I headed off, towards the end of last week, with three chums to look at flowers and butterflies, and to drink beer and wine, and to put the world to rights.
All of us could be described as senior enough to be grumpy old men, although, of course, our aim was to be happy not grumpy. Sometimes, however, the rest of the world is getting everything so wrong that grumpiness comes through despite one’s intentions to be sunny, sunny, sunny.
Our target was to see purple emperors in Bentley Wood – one of the best places in the country to see them.
However, we visited a secret chalk downland site first – and saw lots of flowers. I’m really trying with flowers this year and decided I would learn one each day. I learned meadow cranesbill and then my mind was full for the day as far as flowers are concerned. I’m really impressed by folk who can remember more than one flower a day – they must be real naturalists.
We did see some other flowers – some were very rare – but if I told you about them I’d have to kill you all, and since readers are flooding back to this blog now I am not telling you about the USA that would be too high a body count and too big a task.
However, I have a lot more vacant slots in my head for butterflies and we saw marbled whites, small heaths, a single common blue and ringlets, meadow browns etc.
I have an almost infinite number of brain receptacles for birds but not too many of them were used – we did see lots of corn buntings though, which is such a rare event in the English countryside these days that I had to have a drink.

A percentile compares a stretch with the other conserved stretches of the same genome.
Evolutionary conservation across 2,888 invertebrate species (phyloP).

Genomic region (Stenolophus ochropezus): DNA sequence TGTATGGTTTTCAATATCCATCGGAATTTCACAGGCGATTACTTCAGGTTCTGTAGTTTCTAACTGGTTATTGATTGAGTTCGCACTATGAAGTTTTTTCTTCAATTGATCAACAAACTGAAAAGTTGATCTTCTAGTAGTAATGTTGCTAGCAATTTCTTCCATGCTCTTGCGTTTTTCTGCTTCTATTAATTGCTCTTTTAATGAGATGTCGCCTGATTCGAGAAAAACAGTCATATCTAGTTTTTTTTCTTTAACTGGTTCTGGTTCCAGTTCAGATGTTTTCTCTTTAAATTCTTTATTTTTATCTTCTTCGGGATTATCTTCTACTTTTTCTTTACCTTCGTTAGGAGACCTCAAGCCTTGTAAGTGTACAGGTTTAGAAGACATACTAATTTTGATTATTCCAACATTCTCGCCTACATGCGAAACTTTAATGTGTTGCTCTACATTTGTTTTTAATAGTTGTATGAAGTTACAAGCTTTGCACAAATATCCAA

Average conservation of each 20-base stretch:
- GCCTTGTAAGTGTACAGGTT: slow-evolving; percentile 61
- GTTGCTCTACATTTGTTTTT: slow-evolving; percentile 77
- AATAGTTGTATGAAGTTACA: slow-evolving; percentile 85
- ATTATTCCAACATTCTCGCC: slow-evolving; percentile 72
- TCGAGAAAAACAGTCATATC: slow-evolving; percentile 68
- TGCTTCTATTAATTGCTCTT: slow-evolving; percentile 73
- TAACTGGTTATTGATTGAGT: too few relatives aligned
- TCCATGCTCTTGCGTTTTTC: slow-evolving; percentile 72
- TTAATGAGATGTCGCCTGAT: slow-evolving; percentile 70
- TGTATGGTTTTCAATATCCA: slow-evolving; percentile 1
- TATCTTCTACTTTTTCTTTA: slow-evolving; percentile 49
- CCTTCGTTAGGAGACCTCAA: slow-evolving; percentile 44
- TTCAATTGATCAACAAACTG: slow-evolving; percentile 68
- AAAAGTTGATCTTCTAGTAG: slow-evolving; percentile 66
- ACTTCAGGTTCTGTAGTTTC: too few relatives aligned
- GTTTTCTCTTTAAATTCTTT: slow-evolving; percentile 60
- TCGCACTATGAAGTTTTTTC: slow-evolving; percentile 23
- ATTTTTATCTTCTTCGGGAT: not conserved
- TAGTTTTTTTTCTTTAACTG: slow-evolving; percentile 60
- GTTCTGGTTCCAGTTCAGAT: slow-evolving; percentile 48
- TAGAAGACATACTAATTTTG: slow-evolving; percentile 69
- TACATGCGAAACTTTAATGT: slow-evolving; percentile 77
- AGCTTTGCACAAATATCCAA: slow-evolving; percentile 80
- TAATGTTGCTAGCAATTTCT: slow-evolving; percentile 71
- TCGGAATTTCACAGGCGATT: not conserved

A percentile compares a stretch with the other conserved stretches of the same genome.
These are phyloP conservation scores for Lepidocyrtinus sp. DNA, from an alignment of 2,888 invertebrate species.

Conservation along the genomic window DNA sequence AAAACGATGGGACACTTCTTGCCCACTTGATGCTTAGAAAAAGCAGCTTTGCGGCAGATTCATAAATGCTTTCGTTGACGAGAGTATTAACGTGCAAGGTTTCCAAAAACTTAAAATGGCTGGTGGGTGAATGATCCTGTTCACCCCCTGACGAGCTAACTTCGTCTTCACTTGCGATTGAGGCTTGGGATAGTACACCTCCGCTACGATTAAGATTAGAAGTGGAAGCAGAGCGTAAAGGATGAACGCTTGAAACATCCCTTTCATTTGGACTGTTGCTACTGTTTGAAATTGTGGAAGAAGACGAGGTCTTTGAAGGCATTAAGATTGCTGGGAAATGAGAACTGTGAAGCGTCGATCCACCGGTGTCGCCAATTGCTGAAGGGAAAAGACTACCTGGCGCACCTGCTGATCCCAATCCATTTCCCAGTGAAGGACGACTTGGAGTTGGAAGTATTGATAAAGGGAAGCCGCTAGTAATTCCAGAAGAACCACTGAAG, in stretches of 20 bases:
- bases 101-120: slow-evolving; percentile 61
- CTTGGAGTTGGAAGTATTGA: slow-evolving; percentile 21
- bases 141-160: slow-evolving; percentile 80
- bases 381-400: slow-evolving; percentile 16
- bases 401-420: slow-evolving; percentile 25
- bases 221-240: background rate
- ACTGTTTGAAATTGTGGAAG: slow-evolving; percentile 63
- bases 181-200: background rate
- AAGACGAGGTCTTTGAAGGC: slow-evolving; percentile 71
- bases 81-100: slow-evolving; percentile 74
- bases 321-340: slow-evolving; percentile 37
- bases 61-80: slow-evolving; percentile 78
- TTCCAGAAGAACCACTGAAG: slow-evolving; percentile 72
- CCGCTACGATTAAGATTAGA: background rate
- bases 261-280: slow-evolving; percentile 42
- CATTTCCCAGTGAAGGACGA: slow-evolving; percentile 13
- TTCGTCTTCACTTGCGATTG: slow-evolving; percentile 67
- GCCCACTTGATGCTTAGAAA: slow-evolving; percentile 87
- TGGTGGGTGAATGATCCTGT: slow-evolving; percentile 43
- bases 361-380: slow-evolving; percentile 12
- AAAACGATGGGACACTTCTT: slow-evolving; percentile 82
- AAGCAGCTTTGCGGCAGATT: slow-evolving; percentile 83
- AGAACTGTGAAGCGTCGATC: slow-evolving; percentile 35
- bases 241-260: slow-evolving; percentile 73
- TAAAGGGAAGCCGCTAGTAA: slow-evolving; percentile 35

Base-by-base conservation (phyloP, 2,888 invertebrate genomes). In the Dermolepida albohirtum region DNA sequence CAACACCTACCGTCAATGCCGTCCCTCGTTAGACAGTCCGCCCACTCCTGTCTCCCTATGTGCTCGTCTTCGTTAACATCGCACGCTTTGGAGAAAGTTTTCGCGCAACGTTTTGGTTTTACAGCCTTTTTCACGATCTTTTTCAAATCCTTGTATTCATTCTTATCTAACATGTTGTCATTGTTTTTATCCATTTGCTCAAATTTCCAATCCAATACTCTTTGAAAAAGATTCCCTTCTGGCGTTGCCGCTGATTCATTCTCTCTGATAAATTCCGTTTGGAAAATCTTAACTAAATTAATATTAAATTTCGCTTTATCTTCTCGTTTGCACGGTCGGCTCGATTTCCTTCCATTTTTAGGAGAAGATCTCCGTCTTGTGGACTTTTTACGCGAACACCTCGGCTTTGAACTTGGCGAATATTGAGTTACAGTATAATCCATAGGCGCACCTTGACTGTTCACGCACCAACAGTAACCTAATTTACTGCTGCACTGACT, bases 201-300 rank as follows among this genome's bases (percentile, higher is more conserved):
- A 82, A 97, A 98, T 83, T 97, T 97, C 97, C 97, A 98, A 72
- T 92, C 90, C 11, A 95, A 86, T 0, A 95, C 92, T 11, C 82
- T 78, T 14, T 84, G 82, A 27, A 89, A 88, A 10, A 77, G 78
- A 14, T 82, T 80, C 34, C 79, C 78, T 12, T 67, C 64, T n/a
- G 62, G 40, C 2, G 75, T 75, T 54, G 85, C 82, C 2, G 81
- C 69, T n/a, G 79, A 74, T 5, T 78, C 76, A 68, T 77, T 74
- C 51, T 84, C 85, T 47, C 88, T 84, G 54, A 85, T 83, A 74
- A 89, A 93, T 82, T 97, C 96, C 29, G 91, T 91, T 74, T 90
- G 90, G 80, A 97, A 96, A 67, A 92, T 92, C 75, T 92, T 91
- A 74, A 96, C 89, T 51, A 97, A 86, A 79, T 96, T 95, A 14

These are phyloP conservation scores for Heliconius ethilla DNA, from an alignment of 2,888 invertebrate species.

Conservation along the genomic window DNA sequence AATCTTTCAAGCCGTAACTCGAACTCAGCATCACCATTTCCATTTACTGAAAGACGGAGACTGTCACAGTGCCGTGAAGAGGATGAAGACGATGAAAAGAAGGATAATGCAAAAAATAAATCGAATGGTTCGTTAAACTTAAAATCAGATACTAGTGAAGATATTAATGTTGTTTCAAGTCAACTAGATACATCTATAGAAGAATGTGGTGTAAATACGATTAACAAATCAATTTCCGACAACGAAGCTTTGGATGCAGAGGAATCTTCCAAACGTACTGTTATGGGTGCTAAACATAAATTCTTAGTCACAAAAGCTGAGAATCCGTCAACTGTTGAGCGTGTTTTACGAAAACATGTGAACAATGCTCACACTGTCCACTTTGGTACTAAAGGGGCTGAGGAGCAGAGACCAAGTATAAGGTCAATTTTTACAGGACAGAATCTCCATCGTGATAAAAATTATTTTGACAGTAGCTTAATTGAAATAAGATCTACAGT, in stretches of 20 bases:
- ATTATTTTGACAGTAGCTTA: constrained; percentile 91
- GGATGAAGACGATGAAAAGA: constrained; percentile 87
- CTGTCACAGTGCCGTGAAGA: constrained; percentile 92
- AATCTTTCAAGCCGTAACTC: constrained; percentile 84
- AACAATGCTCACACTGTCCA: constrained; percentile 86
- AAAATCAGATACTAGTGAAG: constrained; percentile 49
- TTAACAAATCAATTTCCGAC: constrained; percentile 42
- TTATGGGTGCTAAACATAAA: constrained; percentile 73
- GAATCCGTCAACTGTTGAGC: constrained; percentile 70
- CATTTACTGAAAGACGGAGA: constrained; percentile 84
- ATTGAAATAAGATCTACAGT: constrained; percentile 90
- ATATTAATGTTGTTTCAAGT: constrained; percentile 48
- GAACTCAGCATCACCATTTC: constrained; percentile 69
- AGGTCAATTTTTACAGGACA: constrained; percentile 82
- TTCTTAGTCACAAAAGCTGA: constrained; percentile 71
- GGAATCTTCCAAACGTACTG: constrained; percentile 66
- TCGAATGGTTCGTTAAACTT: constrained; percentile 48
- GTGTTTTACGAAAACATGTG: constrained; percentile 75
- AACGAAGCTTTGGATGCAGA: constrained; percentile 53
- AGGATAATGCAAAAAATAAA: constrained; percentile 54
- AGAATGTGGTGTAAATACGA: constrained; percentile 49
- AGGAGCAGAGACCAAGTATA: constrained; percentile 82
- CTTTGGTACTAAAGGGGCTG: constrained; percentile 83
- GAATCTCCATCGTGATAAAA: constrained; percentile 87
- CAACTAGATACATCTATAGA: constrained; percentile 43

We stayed in the Old Mill at Salisbury but Constable had moved his easel – I thought I could see where it had been though. Salisbury Cathedral looks as wonderful as ever, even though someone has built some houses in front of it and forgotten to grow the 50ft trees first to mask them.
The Old Mill has kingfishers flying past if you sit in the garden at 6am and keep your ears open for their high-pitched cries (they can make those cries even when they have fish in their beaks I notice). They also have a nice pint of Abbot.
Conversation ranged widely through the days over what we thought about the RSPB magazine (mixed), George Monbiot’s book (mixed), the RSPB’s new TV advert (mixed), the Wildlife Trusts (mixed), the Guardian (mixed), this government (not so mixed), this book (mixed) and that book (mixed), and this old friend (we think he is great!) and that old friend (he’s great too!). You see, it’s a bit difficult to summarise – you should have been there!
The conversation was stimulating even when I was completely sober, and even when they were completely sober. You should have been there! I have some very clever and very agreeable friends.
The Old Mill seemed to want to give us Saturday breakfast around Saturday lunchtime – but we negotiated it much earlier (to just before elevenses) so that we could set off to Bentley Wood where the air would be black with purple emperors.
We also made the mistake of eating breakfast when it arrived – that always slows you down, doesn’t it? So we arrived at Bentley Wood at around 10, I think it was, and just bagged the last spot in the car park which was full – this trivial piece of information is actually quite important.